Child & Pediatric Nebulizers
A child with asthma or other breathing problems must have their drugs administered in the proper manner. There are several options for giving respiratory medications to children such as child nebulizers, metered dose inhalers (MDI), breath actuated inhalers, and dry powder inhalers (DPI). In many cases, the maintenance of their symptoms is accomplished through the use of daily administration of asthma drugs such as corticosteroids. Most children older than five can give themselves these drugs through one of the inhalers, but for the very young, or should a child not be able to properly use an inhaler, he will likely need a pediatric nebulizers to deliver the medication.
Child nebulizers turn the respiratory medicine into a mist, which the child then breaths for at least five to ten minutes. It might be difficult for parents to keep their child still for the entire length of treatment. This is why many nebulizers designed for children have some sort of interactive component to engage the child and keep his interest while he is doing the breathing treatment. Many models will have a pacifier attachment to soothe the infant, but if the nebulizer is being used by an older child who is unable to wield an inhaler, a pacifier is not an option. For these children, there are now child and pediatric nebulizers that come with a set of building blocks with the machine itself serving as the base for the interlocking blocks. This has a two fold benefit in that the child is engaged, and he will not simply take the blocks to the other side of the room since he must build on top of the block base on the nebulizer. As hard as it is to keep the child near the nebulizer, he must do so to receive the entire dose of his medicine on a daily basis.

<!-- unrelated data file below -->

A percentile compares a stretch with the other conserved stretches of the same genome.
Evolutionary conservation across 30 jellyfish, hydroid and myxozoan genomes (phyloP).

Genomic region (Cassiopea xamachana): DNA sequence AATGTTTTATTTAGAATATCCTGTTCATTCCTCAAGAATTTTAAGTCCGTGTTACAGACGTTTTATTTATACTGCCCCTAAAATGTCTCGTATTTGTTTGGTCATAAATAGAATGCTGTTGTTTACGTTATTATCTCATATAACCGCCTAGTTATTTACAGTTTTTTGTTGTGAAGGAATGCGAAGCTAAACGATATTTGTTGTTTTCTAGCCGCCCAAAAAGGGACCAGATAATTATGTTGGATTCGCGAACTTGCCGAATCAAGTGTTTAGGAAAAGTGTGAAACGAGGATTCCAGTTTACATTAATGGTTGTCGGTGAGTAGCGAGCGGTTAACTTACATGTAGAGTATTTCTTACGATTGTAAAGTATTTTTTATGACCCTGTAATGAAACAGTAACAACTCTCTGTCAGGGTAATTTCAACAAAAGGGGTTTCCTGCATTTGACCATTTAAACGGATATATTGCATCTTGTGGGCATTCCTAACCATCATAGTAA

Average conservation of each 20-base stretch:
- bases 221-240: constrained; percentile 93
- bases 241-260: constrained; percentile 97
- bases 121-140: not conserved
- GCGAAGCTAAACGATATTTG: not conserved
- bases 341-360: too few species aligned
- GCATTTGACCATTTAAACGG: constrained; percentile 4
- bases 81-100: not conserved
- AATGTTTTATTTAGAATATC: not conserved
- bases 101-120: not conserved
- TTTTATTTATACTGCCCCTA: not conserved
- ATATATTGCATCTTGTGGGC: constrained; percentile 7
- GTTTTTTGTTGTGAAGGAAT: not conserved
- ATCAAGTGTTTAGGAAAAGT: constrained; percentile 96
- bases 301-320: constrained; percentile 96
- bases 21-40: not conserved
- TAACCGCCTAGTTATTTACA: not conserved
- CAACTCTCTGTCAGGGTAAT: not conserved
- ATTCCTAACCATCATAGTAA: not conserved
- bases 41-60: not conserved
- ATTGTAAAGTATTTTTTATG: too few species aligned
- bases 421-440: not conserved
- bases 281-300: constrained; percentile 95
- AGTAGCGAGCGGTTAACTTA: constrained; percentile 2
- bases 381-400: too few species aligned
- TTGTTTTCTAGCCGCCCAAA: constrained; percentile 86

Pediatric nebulizers are one of the most effective methods of giving very young children and infants their inhaled medications. Since the drug is turned into a mist, the amount of the drug required is higher than with an inhaler. This is to ensure that the child receives the full dosage to help treat and maintain his asthma symptoms. A child nebulizer should only be used if the child is too young for an inhaler. This is because of the higher concentration of the drug, and thus higher risk of side effects, as opposed to the inhaler. Nebulizers should never be shunned for this reason, though, since by taking asthma treatment drugs is the only way to control symptoms and potentially save the life of the child. The need for medication must always come first, no matter how it is administered.
If you did not find the child nebulizer you are looking for, please post a question to our expert or contact us toll free at 1-877-706-4480, and we will find what you are looking for at the best possible price. Please review our other nebulizer selections: